NoMix Toilets Separate Wastes to Maximize Resources

NoMix Toilets Separate Wastes to Maximize Resources

Sonia Zjawinski
Mar 12, 2010

No one likes to talk about what goes on in the privacy of our bathrooms, but how we discard of our own waste is just as important to this whole green movement we all keep talking about. Turns out, if we could separate number one from number two before it reached the sewage treatment plant we'd be in much better shape.

Treehugger reports that NoMix toilets, which separate liquid from solid waste, allow municipal wastewater plants to produce more methane to generate electricity, and they could more easily extract precious nutrients like phosphorus and nitrogen for use as fertilizer (instead of using fossil fuels).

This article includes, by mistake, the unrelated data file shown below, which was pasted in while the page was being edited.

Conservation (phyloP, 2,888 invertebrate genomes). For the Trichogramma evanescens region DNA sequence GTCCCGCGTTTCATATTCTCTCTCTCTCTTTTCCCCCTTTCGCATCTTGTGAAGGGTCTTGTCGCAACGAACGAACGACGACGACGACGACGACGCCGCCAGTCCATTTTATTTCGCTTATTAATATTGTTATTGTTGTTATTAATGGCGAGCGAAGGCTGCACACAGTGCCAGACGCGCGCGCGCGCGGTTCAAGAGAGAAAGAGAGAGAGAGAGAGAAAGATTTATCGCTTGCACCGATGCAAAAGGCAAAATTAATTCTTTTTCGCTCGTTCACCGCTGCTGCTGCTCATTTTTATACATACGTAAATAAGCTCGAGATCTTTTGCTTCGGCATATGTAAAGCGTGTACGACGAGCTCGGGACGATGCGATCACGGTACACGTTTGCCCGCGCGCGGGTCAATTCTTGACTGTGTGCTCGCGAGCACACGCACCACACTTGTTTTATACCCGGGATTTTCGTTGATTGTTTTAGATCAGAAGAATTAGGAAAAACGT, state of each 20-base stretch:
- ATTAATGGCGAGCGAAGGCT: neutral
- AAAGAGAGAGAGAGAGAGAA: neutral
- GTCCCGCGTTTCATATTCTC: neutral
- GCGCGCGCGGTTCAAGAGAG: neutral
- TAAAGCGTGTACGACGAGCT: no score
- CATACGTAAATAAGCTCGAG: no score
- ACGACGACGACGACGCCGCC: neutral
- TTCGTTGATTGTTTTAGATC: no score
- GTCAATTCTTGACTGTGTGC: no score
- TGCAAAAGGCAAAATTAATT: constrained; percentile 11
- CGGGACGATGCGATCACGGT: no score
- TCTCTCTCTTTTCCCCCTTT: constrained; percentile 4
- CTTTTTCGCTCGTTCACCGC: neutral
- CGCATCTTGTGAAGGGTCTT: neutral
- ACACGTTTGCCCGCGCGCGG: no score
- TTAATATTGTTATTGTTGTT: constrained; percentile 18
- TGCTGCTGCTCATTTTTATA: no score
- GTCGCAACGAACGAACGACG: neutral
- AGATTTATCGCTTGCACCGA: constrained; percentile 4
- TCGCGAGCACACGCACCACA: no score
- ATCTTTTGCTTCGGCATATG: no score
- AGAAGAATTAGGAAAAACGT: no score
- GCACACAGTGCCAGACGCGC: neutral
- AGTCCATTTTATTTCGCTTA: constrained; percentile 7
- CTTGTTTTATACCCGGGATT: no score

Seven European countries have implemented NoMix pilot projects with great results -- "80% of users liked the idea, 75−85% were satisfied with design, hygiene, smell, and seating comfort of NoMix-toilets, 85% regarded urine-fertilizers as good idea (50% of farmers), and 70% would purchase such food." Not surprisingly, the one thing that really threw people off of the No-Mix train was price, "Only 57% (±29%) are willing-to-pay more for a NoMix- than conventional toilet or purchase NoMix-toilets without subsidies."

What do you guys think? Would you be willing to replace your standard porcelain bowl for one of these?

(Images: EyalNow via Flickr Creative Commons; Treehugger)

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